Allan Berry, Youth Arts Programme Coordinator at Creative Scotland, tells us why it’s time for youth work to get over its fear of online gaming.
For many, ‘gaming’ is still a dirty word – especially when it comes to youth work. While there are plenty of organisations throughout Scotland that offer a games room, there is a gap in the market for organisations that focus on offering youth work using computer games as a primary entry point. Gaming is something that is either looked down upon or poorly understood, despite being a huge source of popular culture for young people. But it doesn’t have to be that way.
This isn’t the case elsewhere in Europe. In some places on the continent, in particular Scandinavia, Germany and the Netherlands, there is a value placed on computer gaming as a social activity, one in which young people are encouraged to participate in a healthy manner. In places such as Sweden and Finland it goes further, with gaming ‘cafés’ being a big part of social activity provided by youth workers.
This isn’t just a few Xbox Ones and bean bags around a TV. This is gaming café culture. Desktop computers are set up to play competitive team games like League of Legends, DOTA2 or Counter-Strike: Global Offensive. These games draw hundreds of thousands of young people to watch as spectator sports. And for a particular group of young people, especially young men aged between 14 to 20, there’s a good chance they engage in this activity regularly, even if they normally do so alone within the confines of their rooms.
What the Scandinavians have right – and where we fall behind – is the belief that gaming is not just a social activity, but one that can support, and be supported by, youth work. These communal spaces become places for young men to relax and socialise away from home, but also away from the sometimes toxic online environments of online gaming and social media. It encourages real-world dialogue in a community where anonymity has led to aggressive and sometimes destructive behaviour. And it encourages an increased awareness in the challenges of communicating online, especially as it is young men who are most likely to engage in threatening behaviour through social media. In Finland, for example, these clubs have older gamers to act as mentors for younger people; it allows young people to have someone to look to on their terms. Yes, these mentors work with young people to teach them about games, but they also work with them exactly as a youth worker does.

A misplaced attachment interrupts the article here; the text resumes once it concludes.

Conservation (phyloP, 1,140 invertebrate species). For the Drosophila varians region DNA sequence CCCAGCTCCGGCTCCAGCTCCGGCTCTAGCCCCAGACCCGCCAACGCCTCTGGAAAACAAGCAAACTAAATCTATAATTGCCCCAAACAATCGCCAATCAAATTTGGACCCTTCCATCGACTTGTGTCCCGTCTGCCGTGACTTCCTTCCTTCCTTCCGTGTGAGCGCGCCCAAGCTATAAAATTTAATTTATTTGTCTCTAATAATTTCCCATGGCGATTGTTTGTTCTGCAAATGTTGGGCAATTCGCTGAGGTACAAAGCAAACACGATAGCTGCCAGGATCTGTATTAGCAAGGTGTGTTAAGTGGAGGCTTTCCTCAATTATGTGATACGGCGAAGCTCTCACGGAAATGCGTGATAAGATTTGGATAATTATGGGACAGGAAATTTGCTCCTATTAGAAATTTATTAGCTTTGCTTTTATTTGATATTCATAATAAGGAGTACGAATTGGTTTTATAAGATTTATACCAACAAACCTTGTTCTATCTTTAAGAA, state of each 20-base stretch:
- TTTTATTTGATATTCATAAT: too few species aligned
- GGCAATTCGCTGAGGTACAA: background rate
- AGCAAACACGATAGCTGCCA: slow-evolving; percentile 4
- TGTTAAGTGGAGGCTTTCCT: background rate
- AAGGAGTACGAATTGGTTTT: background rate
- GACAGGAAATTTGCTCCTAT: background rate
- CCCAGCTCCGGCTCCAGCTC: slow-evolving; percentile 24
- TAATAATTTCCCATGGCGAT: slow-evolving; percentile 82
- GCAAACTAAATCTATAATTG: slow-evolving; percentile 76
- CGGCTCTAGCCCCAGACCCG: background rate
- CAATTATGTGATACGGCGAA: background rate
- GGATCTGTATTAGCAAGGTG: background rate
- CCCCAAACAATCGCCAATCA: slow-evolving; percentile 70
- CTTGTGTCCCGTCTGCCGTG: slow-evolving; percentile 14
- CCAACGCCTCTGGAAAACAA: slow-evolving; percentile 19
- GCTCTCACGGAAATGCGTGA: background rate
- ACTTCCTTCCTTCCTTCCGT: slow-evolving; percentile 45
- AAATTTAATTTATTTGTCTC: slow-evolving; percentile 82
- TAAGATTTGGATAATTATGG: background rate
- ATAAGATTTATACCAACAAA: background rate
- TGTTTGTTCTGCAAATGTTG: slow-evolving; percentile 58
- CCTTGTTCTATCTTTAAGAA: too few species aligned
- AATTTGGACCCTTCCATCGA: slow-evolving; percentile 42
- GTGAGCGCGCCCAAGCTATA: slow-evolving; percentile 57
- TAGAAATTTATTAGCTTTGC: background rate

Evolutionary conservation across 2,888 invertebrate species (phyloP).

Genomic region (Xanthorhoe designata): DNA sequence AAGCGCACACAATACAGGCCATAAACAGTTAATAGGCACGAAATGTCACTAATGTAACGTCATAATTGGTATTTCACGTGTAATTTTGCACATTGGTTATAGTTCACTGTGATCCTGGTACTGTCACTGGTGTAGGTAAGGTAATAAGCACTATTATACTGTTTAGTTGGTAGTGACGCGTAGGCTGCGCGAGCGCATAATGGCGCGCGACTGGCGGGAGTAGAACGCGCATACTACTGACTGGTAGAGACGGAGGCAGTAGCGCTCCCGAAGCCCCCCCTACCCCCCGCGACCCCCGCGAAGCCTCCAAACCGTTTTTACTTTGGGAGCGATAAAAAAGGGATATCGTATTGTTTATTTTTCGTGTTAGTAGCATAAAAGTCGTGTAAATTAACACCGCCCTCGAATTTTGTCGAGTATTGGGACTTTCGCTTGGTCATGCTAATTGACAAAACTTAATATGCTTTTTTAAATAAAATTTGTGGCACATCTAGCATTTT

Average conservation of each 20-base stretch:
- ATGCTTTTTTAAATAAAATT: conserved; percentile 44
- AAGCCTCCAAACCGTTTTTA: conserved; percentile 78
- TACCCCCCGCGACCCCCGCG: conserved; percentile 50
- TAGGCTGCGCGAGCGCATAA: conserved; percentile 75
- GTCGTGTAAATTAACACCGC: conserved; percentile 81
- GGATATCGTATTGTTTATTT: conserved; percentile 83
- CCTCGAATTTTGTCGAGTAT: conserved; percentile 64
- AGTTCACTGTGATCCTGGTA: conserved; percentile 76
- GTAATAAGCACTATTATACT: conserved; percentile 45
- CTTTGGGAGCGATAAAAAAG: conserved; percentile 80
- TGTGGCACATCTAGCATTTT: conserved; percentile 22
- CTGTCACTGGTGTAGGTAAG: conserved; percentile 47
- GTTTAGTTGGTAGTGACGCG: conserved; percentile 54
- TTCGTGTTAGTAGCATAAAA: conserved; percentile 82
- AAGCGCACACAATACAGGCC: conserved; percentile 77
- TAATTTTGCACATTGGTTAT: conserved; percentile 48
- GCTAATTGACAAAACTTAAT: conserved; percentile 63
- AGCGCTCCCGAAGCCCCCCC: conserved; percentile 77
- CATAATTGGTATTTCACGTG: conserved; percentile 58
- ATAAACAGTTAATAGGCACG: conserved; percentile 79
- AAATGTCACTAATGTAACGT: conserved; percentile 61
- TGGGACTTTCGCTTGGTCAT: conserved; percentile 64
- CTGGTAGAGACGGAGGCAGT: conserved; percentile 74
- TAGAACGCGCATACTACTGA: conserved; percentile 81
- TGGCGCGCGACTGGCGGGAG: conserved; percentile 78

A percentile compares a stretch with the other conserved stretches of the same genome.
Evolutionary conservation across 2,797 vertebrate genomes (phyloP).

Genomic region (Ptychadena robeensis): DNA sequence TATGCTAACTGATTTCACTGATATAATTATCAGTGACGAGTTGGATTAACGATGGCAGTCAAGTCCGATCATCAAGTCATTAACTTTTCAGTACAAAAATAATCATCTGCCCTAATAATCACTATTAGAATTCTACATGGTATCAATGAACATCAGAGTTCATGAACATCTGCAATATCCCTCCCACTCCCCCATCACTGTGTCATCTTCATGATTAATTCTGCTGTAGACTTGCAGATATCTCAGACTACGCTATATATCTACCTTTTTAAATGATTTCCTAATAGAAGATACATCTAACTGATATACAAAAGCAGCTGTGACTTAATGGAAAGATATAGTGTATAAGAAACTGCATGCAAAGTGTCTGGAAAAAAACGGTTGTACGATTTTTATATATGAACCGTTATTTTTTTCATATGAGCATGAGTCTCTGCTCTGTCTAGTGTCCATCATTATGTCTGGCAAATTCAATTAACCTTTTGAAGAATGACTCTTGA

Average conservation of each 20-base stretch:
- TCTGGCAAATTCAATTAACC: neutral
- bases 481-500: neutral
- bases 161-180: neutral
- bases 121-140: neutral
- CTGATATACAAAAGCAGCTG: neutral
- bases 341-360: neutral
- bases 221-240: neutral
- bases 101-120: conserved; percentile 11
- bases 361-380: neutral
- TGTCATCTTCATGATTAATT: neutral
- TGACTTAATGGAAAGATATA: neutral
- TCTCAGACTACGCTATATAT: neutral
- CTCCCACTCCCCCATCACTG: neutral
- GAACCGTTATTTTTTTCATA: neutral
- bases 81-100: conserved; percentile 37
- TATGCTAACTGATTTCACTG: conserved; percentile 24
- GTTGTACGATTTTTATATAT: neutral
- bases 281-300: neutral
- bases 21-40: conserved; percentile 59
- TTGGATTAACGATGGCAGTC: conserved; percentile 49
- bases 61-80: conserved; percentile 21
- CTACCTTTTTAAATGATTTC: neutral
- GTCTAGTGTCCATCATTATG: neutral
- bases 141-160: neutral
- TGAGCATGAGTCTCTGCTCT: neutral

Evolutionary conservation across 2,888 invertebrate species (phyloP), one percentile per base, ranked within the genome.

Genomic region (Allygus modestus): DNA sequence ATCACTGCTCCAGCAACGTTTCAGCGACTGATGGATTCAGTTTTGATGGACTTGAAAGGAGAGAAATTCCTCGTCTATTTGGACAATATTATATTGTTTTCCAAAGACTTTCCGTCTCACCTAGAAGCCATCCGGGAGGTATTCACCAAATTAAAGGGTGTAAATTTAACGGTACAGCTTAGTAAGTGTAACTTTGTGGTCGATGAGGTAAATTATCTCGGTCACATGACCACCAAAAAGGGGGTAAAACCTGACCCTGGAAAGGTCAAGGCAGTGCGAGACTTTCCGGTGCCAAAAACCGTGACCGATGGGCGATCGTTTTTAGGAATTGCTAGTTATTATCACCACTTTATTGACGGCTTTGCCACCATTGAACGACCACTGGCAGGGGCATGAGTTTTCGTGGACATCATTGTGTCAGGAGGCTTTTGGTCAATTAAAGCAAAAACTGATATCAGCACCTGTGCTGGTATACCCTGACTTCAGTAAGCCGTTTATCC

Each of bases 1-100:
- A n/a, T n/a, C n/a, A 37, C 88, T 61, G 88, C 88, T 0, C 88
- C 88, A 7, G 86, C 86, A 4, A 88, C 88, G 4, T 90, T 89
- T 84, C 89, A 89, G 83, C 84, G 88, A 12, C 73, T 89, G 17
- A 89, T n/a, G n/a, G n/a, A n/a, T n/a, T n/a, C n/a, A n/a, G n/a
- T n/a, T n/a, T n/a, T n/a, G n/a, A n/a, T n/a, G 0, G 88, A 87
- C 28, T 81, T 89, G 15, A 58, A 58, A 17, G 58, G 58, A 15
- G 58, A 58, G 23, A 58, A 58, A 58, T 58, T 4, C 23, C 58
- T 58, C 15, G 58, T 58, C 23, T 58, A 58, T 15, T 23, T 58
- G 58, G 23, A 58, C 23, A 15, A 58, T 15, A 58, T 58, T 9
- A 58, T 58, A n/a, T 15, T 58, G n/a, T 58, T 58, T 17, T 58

It’s not that Scotland hasn’t had gaming cafés in the past, although there aren’t any currently open. But they have had to exist in a commercial environment and sustain themselves in other ways, mostly doubling up as internet cafés. Likewise, commercial pressures mean that a majority of these places close down within a year or two, meaning that the ‘community’ aspect is difficult to foster. What we lack is dedicated long-term spaces exclusively for young people. Spaces that allow for young people to be noisy, creative and engaged. Spaces that allow for youth work professionals to reach a particular group of young people who don’t necessarily respond as well to traditional youth work initiatives.
The most important factor here is the element of play. There are dedicated spaces for young people to learn coding skills, robotics and digital creativity, but there are far less places were young people can just go to play games, socialise and engage. Part of the reason for that is simply that funding exists for more skills-focused projects and less so for simply allowing young people to play. This is not to say that these places can’t offer these services too. But the play aspect is an important element, and one that is lacking currently.
So what can be done? Like everything, there aren’t easy answers. Obviously, few youth work groups will find themselves in a position to invest in the equipment required to set up your own café. But we can be less tokenistic in how we approach gaming and gaming culture. I’d love to see a dedicated youth gaming centre getting off its feet, but we’re not there yet. We need to step back and not be afraid of games, and to learn from others how we could best be using this big part of popular culture in our work.